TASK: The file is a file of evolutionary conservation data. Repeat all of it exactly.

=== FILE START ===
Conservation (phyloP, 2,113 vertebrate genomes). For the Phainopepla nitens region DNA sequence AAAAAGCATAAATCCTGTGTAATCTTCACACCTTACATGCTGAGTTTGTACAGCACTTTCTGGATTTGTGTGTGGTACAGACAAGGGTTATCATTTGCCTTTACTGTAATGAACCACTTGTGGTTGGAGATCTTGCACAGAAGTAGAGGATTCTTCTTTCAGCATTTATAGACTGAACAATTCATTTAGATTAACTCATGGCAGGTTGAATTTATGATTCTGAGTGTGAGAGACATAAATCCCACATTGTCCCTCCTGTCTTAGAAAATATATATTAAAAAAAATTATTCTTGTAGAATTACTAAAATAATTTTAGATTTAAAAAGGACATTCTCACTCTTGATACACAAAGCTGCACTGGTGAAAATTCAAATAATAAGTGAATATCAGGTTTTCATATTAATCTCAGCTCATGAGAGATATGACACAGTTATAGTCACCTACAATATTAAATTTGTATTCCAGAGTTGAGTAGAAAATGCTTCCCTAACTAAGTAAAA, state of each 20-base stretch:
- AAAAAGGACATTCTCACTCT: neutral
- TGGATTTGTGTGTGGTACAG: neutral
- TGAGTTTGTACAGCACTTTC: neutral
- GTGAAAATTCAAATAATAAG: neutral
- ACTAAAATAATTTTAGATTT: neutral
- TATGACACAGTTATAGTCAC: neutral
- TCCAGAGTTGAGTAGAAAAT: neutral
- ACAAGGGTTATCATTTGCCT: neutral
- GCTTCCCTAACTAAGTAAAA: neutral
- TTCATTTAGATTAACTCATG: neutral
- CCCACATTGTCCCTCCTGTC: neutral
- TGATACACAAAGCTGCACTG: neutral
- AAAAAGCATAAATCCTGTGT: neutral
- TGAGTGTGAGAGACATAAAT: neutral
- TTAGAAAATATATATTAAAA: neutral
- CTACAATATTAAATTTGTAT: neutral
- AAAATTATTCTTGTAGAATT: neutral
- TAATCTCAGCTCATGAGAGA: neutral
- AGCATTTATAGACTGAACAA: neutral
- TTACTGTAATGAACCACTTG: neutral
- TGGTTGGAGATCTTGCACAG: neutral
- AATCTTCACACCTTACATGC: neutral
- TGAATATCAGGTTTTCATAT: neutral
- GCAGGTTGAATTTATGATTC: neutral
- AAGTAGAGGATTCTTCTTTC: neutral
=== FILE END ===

Conservation (phyloP, 2,113 vertebrate genomes). For the Phainopepla nitens region DNA sequence AAAAAGCATAAATCCTGTGTAATCTTCACACCTTACATGCTGAGTTTGTACAGCACTTTCTGGATTTGTGTGTGGTACAGACAAGGGTTATCATTTGCCTTTACTGTAATGAACCACTTGTGGTTGGAGATCTTGCACAGAAGTAGAGGATTCTTCTTTCAGCATTTATAGACTGAACAATTCATTTAGATTAACTCATGGCAGGTTGAATTTATGATTCTGAGTGTGAGAGACATAAATCCCACATTGTCCCTCCTGTCTTAGAAAATATATATTAAAAAAAATTATTCTTGTAGAATTACTAAAATAATTTTAGATTTAAAAAGGACATTCTCACTCTTGATACACAAAGCTGCACTGGTGAAAATTCAAATAATAAGTGAATATCAGGTTTTCATATTAATCTCAGCTCATGAGAGATATGACACAGTTATAGTCACCTACAATATTAAATTTGTATTCCAGAGTTGAGTAGAAAATGCTTCCCTAACTAAGTAAAA, state of each 20-base stretch:
- AAAAAGGACATTCTCACTCT: neutral
- TGGATTTGTGTGTGGTACAG: neutral
- TGAGTTTGTACAGCACTTTC: neutral
- GTGAAAATTCAAATAATAAG: neutral
- ACTAAAATAATTTTAGATTT: neutral
- TATGACACAGTTATAGTCAC: neutral
- TCCAGAGTTGAGTAGAAAAT: neutral
- ACAAGGGTTATCATTTGCCT: neutral
- GCTTCCCTAACTAAGTAAAA: neutral
- TTCATTTAGATTAACTCATG: neutral
- CCCACATTGTCCCTCCTGTC: neutral
- TGATACACAAAGCTGCACTG: neutral
- AAAAAGCATAAATCCTGTGT: neutral
- TGAGTGTGAGAGACATAAAT: neutral
- TTAGAAAATATATATTAAAA: neutral
- CTACAATATTAAATTTGTAT: neutral
- AAAATTATTCTTGTAGAATT: neutral
- TAATCTCAGCTCATGAGAGA: neutral
- AGCATTTATAGACTGAACAA: neutral
- TTACTGTAATGAACCACTTG: neutral
- TGGTTGGAGATCTTGCACAG: neutral
- AATCTTCACACCTTACATGC: neutral
- TGAATATCAGGTTTTCATAT: neutral
- GCAGGTTGAATTTATGATTC: neutral
- AAGTAGAGGATTCTTCTTTC: neutral